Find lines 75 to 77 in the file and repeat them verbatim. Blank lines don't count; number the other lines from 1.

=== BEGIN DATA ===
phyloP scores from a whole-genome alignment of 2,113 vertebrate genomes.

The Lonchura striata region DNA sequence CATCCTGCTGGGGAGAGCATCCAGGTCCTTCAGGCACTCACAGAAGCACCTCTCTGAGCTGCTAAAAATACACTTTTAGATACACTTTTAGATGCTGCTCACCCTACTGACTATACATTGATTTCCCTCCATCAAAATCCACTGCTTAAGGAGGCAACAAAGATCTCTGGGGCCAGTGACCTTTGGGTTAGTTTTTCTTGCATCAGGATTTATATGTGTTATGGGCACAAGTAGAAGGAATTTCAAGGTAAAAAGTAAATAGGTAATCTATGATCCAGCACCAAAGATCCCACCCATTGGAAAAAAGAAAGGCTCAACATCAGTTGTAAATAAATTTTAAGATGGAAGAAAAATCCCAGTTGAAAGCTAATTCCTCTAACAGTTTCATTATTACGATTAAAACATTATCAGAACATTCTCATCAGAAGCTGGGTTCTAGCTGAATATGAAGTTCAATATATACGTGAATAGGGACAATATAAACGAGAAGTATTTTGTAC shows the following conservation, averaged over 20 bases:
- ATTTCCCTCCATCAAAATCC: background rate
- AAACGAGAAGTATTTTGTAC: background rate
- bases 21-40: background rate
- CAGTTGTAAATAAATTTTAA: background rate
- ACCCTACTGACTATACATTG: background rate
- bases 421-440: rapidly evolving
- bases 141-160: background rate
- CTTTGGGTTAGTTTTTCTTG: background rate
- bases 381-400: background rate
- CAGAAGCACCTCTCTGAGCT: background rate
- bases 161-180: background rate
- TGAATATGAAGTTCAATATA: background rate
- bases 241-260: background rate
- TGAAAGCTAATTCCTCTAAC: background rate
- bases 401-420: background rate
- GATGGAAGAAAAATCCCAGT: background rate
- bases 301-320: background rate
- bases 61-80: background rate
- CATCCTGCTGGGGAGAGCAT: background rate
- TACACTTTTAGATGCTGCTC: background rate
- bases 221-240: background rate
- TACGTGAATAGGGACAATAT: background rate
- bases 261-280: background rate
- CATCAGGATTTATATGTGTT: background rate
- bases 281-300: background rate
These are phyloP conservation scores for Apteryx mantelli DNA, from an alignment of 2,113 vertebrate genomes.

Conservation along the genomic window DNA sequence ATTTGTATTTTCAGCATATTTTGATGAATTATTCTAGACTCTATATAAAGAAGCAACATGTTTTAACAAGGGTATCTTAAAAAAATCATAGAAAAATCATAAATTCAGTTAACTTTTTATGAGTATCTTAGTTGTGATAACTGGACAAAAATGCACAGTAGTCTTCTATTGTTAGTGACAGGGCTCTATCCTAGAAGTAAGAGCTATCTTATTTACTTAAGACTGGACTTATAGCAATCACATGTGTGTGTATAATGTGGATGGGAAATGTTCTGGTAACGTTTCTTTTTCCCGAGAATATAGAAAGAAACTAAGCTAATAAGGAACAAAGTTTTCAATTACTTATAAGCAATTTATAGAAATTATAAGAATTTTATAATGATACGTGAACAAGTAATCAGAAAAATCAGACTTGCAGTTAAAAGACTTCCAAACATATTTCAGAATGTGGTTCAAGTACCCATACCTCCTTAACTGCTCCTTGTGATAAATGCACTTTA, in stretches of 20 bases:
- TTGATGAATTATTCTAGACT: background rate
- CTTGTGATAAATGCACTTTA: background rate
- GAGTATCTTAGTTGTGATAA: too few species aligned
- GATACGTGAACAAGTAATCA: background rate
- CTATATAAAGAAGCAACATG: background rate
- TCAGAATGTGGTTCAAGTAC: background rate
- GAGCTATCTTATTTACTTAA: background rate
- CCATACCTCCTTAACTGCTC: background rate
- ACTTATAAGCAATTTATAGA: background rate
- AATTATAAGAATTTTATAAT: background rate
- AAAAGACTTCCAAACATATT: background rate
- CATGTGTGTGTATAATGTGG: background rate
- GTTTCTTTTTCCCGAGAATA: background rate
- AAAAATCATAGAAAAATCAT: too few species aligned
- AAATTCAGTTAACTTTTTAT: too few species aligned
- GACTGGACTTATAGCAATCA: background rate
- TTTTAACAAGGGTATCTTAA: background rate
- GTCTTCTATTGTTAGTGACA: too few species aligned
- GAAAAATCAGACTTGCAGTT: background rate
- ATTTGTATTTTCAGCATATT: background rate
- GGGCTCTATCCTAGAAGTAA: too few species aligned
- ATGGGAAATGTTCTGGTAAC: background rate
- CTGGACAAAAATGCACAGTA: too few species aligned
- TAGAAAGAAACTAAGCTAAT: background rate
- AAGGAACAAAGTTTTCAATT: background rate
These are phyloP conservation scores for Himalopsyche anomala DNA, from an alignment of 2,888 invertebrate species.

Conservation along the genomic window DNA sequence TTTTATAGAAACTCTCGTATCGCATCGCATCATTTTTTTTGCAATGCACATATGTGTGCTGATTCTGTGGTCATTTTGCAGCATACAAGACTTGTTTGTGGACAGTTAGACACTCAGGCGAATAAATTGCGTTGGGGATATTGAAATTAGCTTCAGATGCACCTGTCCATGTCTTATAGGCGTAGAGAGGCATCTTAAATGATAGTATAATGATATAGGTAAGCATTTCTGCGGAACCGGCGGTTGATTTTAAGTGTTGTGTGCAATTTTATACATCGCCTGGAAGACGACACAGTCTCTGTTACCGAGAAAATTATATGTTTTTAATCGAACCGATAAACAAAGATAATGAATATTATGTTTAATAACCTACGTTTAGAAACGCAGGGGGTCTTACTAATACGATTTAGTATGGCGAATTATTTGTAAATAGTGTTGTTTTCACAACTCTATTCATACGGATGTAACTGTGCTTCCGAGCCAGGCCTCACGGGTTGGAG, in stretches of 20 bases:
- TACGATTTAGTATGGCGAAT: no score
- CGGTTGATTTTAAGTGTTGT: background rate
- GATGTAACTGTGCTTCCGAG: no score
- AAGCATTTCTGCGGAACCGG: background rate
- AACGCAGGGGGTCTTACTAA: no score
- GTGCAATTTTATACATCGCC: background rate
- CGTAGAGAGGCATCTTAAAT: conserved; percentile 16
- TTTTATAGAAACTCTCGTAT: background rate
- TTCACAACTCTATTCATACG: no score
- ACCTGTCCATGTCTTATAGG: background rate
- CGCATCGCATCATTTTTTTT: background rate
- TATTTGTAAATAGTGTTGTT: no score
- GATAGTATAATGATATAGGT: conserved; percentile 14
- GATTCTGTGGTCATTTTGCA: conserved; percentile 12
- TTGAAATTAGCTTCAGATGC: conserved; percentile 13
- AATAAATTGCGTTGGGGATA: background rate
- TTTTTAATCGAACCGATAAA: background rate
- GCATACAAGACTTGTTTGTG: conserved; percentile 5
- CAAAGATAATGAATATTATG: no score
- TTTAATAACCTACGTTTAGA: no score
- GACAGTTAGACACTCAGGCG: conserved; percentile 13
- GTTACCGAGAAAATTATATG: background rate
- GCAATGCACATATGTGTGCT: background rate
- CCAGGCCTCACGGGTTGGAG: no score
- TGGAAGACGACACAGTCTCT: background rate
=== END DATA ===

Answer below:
- CAAAGATAATGAATATTATG: no score
- TTTAATAACCTACGTTTAGA: no score
- GACAGTTAGACACTCAGGCG: conserved; percentile 13